It’s the kind of thing that drives men insane.”
We took the yellow thing, and in a
wonderful, elated mood, we set it on her own golden
curls. But she removed it quickly. We were
all instantly sobered as she put it into my hands.
“It’s bad luck to wear
it,” she said. “It makes me creep
to think what wickedness it has caused clear
through the centuries. I’m an American and
being a queen has never appealed to me.”
Nopp smiled quietly, into the depths
of the lagoon. “But you intend to be somebody’s
queen, don’t you, Edith?” he asked.
And thus the matter of Kastle Krags
came to a new beginning. Edith changed the jewels
into securities, just as Nopp advised, and a tenth
of them paid the obligations that were left after
Nealman’s estate was settled up. The rest
provided an annual income that, while it would have
been considered moderate by such great financiers as
Marten and his fellows, seemed of kingly proportions
to me. At least it provided for the maintenance
of the old southern manor-house according to its best
And when Edith and I go sailing away
to strange lands beyond the sea, bent on scientific
research and adventure, we often wonder what haughty
princes and bearded pirates, lurking in the shadows
of the deck are saying among themselves. Things
have taken a great turn, they whisper together, when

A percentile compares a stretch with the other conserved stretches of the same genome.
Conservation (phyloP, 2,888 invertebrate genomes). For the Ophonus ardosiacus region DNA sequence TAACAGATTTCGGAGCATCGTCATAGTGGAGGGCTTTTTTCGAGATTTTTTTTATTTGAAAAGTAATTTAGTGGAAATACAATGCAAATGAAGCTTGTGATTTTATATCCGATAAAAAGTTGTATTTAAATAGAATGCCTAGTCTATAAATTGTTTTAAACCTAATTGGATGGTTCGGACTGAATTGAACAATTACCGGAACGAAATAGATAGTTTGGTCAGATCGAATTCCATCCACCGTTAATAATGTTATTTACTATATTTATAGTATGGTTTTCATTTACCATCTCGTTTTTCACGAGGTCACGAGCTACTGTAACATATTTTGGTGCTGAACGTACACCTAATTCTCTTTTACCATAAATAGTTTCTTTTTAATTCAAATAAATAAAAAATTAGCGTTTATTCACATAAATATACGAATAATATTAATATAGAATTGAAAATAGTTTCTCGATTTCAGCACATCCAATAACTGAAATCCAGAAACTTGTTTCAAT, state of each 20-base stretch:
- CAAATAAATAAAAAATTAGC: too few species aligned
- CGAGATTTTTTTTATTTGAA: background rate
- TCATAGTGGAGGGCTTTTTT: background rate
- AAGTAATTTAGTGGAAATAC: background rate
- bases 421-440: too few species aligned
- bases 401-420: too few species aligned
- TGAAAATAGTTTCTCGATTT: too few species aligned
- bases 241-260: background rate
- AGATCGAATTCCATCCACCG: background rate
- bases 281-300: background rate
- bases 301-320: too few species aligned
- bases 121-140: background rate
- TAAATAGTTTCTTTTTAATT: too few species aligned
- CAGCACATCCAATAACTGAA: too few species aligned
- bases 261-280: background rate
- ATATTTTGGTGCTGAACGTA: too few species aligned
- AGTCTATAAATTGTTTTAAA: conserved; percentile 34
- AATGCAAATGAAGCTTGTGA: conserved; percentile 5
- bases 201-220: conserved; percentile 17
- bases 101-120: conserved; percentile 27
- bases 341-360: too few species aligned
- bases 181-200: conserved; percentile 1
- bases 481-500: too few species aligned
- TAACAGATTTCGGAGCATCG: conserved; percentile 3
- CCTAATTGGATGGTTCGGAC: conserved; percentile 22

the jewels for which they lived and fought, did murder
and died, have gone to sustain a rich man’s secretary
and a penniless schoolmaster! Perhaps lovely
Portuguese princesses watch with contempt; and ear-ringed
villains, scornful of such science as mine, swear evil
oaths and wonder how the times have tamed!
But perhaps they are glad that their
watch of the lagoon is over! There is nothing
to hold these restless spirits now, and you can hear
them rustling no more in the forest, or feel their
tragic presence in the gardens. Some way, the
house is more cheerful, and the sea no longer conveys
the image of desolation and mystery. When our
young friends visit us, to play golf on our links
and shoot and fish in the lakes and rivers, they invariably
speak of its homely charm and cheer. We have,
however, made certain improvements in the grounds.
We have huge, black-lettered signs
posted here and there along the lagoon, giving certain
advice concerning swimming at ebb-tide.